> python3.2 -m timeit "list(map(lambda x: x**3, list(range(10000))))" 
    100 loops, best of 3: 12.1 msec per loop
And on Python 2.7 is still the fastest:

    > python -m timeit "map(lambda x: x**3, range(10000))"
    100 loops, best of 3: 4.33 msec per loop

    > python -m timeit "[x**3 for x in xrange(10000)]"                                             
    100 loops, best of 3: 2.32 msec per loop
    
    > python -m timeit "[x**3 for x in range(10000)]" 
    100 loops, best of 3: 2.66 msec per loop
On PyPy (1.5) it's pretty much the same, which goes to show why this is not “Python idiom”, but rather CPython's implementation detail:

    > pypy -m timeit "[x**3 for x in range(10000)]"
    100 loops, best of 3: 2.73 msec per loop

    > pypy -m timeit "[x**3 for x in xrange(10000)]"
    100 loops, best of 3: 2.62 msec per loop

    > pypy -m timeit "map(lambda x: x**3, xrange(10000))"
    100 loops, best of 3: 2.51 msec per loop
    
    > pypy -m timeit "map(lambda x: x**3, range(10000))" 
    100 loops, best of 3: 2.87 msec per loop


Did you try itertools.imap instead? Vanilla map gives us a list; imap gives us a generator. (Also, I'd try a generator expression as well to see how it compares to a list comprehension).

Also, note that the article is from January 2007; I'd wager that Python has evolved and had a wealth of optimisations since then, especially regarding "common idioms" such as vanilla string concatenation and list comprehensions.


  > ...the article is from January 2007; I'd wager that Python has
  > evolved and had a wealth of optimisations since then...
The observations I made regarding list-comprehensions vs map have been true since list comprehensions were first introduced.

  > Did you try itertools.imap instead? Vanilla map gives us a list;
  > imap gives us a generator.
Don't see why that would make any difference (except to confuse the benchmark, as the python3 examples in this thread show.)


The rule of thumb I've read is that map is appropriate and (generally) faster when you do not need to create a lambda.


That's not strictly correct. It really comes down to whether you're calling a native python function or a C extension. If it's a native python function call, it's going to be relatively slow.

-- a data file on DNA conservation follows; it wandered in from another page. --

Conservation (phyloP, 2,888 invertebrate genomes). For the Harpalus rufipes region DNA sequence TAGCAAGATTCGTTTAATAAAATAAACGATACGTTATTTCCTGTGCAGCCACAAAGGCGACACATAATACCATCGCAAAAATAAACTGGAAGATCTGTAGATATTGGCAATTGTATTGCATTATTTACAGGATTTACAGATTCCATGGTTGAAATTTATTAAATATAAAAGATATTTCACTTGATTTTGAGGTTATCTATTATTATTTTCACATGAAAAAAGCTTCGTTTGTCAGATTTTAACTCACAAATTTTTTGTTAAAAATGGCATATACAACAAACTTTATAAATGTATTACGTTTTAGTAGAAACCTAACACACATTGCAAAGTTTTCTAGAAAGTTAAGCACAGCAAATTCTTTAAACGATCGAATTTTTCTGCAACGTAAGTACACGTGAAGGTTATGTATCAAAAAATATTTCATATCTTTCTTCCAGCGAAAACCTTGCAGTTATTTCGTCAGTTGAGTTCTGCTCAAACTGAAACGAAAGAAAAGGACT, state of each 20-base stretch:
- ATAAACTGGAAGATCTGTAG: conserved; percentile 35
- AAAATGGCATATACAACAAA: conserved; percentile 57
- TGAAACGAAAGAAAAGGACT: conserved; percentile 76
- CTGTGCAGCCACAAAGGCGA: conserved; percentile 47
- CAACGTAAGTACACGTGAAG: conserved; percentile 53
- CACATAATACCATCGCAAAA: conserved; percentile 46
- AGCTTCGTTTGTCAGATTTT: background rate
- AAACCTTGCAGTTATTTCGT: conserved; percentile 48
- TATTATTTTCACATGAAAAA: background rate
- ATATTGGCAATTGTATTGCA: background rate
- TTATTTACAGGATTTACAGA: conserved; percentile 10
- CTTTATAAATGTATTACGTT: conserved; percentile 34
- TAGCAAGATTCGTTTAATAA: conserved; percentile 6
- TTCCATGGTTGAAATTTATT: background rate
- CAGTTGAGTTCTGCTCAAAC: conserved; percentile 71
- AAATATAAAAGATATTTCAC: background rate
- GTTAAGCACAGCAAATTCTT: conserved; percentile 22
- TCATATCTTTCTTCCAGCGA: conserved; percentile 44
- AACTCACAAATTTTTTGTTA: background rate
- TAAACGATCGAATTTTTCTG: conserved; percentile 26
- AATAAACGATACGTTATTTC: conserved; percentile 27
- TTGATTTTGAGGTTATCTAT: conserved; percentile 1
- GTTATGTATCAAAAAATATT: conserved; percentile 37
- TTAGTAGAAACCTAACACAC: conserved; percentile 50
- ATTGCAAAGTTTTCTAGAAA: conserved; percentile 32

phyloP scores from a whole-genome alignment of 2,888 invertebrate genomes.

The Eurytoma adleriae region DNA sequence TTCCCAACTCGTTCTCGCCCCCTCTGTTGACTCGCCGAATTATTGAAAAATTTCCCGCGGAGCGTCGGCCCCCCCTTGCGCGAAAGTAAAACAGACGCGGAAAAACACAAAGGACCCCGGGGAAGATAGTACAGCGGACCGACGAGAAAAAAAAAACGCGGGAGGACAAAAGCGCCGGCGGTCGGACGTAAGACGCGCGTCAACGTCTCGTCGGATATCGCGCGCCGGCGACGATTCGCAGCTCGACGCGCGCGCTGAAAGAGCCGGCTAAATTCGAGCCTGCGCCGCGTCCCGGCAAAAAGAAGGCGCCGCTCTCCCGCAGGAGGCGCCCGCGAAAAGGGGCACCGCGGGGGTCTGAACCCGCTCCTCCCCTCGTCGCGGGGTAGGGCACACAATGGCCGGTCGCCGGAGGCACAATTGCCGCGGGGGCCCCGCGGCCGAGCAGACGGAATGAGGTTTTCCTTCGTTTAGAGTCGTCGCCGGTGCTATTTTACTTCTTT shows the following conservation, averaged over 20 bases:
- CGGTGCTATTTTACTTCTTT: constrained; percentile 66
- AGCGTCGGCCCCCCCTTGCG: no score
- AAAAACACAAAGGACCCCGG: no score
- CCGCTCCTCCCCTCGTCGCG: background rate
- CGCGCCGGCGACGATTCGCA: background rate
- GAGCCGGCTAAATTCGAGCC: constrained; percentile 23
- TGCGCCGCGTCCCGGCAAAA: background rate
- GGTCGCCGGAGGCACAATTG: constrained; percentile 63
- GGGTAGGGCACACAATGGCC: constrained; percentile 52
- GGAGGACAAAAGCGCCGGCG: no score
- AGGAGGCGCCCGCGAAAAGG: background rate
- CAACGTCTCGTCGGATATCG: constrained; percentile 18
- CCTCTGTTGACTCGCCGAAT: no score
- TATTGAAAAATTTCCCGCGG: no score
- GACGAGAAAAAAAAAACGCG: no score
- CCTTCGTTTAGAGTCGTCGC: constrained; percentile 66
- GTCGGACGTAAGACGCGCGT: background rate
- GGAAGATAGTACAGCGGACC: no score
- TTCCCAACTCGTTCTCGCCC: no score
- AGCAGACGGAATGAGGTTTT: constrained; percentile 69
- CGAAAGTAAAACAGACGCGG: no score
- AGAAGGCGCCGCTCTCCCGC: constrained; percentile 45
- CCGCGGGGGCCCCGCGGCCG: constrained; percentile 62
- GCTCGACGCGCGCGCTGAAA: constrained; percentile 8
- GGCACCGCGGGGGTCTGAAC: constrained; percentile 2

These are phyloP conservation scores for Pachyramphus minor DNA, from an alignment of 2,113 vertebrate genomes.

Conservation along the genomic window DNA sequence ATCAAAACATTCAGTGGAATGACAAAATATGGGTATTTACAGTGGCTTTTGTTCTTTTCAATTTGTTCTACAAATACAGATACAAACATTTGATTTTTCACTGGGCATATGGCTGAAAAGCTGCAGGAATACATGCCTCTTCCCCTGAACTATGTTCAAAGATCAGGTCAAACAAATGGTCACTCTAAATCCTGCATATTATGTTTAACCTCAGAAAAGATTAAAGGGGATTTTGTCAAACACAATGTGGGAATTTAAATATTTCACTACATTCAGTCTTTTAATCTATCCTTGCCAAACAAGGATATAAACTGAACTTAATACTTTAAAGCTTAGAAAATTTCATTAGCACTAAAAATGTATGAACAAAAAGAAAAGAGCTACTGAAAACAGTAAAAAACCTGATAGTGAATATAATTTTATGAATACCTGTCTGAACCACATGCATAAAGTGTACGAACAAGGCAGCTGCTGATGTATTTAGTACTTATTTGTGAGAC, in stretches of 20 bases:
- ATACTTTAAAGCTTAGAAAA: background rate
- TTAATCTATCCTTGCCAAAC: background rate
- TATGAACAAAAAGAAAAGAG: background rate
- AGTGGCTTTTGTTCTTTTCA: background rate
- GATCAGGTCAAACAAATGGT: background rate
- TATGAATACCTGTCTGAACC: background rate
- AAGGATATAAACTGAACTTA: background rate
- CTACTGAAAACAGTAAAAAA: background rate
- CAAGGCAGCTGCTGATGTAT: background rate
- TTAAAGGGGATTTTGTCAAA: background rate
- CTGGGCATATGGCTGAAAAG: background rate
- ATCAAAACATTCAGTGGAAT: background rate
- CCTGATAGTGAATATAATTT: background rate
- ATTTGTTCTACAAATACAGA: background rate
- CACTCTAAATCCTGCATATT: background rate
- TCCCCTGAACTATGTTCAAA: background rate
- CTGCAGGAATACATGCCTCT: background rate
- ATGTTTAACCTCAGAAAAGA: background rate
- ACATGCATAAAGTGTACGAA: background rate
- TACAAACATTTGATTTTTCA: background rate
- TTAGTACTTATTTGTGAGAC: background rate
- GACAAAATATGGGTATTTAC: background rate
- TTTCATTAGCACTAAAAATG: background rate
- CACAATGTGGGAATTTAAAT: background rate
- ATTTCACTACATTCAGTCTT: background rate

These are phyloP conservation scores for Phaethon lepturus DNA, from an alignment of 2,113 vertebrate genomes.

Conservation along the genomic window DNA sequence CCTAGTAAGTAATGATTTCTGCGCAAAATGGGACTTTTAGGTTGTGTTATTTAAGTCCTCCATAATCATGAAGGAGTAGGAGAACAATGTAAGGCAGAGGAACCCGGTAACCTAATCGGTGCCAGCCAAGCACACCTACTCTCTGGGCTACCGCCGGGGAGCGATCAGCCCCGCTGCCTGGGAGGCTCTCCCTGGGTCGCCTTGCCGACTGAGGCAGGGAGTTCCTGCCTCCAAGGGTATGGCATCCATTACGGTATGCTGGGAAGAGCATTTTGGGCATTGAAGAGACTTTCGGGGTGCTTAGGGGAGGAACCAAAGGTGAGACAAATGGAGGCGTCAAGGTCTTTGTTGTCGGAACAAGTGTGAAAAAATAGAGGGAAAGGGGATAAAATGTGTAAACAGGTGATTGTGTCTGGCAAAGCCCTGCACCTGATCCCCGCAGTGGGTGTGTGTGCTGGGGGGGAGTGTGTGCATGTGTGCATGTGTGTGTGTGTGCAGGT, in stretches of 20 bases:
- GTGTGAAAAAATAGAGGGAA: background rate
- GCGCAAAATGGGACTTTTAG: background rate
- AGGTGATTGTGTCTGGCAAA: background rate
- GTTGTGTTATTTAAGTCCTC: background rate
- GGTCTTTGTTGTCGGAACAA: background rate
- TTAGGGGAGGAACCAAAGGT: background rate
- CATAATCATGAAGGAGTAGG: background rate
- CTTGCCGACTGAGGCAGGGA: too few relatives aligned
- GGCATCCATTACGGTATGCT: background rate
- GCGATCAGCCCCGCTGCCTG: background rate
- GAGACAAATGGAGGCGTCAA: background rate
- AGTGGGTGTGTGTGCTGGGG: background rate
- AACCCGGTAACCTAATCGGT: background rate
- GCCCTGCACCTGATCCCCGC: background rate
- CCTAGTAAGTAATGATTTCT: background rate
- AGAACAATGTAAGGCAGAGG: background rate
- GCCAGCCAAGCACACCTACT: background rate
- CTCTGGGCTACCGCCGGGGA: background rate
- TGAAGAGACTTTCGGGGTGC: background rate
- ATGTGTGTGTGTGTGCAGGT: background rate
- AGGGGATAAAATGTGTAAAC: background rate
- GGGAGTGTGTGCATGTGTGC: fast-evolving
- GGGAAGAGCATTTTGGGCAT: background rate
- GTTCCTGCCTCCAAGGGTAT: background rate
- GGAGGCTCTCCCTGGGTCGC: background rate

In CPython, LCs are simpler in bytecode than map/filter, which makes them faster. That's all, really.


Good stuff, though there's a few outdated idioms:

Lists, or any iterable, can be reverse-sorted with reversed(sorted(my_list)). That'll give you an iterator, though you can call list() on the result if you need it.

"while True" should be used in-place of "while 1". Reads better.

In Python 2, xrange() is preferred over range() when looping - it won't create an in-memory list of integers, and behaves mostly the same as range but for a few edge cases. Python 3 renamed xrange() to range(), and removed the original range() function.


> reversed(sorted(my_list))

I thought sorted(my_list, reverse=True) would be slightly faster, but it seems not (by a tiny amount). Weird.

> "while True" should be used in-place of "while 1". Reads better.

If you disassemble these statements, you'll see that "while 1" creates fewer instructions:

    def foo():
        while True:
            pass

    def bar():
        while 1:
            pass

    import dis

    dis.dis(foo)
    #       0 SETUP_LOOP              10 (to 13)
    # >>    3 LOAD_GLOBAL              0 (True)
    #       6 POP_JUMP_IF_FALSE       12
    #
    #       9 JUMP_ABSOLUTE            3
    # >>   12 POP_BLOCK
    # >>   13 LOAD_CONST               0 (None)
    #      16 RETURN_VALUE

    dis.dis(bar)
    #       0 SETUP_LOOP               3 (to 6)
    #
    # >>    3 JUMP_ABSOLUTE            3
    # >>    6 LOAD_CONST               0 (None)
    #       9 RETURN_VALUE

Edit: This is in Python 2.7.1. d0mine pointed out that the discrepancy is no longer the case in Python 3. Good to know. :)


There is no difference on Python 3:

  >>> dis.dis(foo)
  2           0 SETUP_LOOP               3 (to 6) 

  3     >>    3 JUMP_ABSOLUTE            3 
        >>    6 LOAD_CONST               0 (None) 
              9 RETURN_VALUE         
  >>> dis.dis(bar)
  2           0 SETUP_LOOP               3 (to 6) 

  3     >>    3 JUMP_ABSOLUTE            3 
        >>    6 LOAD_CONST               0 (None) 
              9 RETURN_VALUE


~$python -mtimeit "'a' + 'b' + 'c' + 'd'"

10000000 loops, best of 3: 0.026 usec per loop

~$python -mtimeit "''.join(('a','b','c','d'))"

10000000 loops, best of 3: 0.197 usec per loop


Interesting! ''.join() has the advantage on longer strings though:

$ python -mtimeit "'aaaaaaaaaaaaaaa' + 'bbbbbbbbbbbbbbb' + 'ccccccccccccccc' + 'ddddddddddddddd'"

1000000 loops, best of 3: 0.224 usec per loop

$ python -mtimeit "''.join(('aaaaaaaaaaaaaaa','bbbbbbbbbbbbbbb','ccccccccccccccc','ddddddddddddddd'))"

10000000 loops, best of 3: 0.201 usec per loop


That's definitely interesting.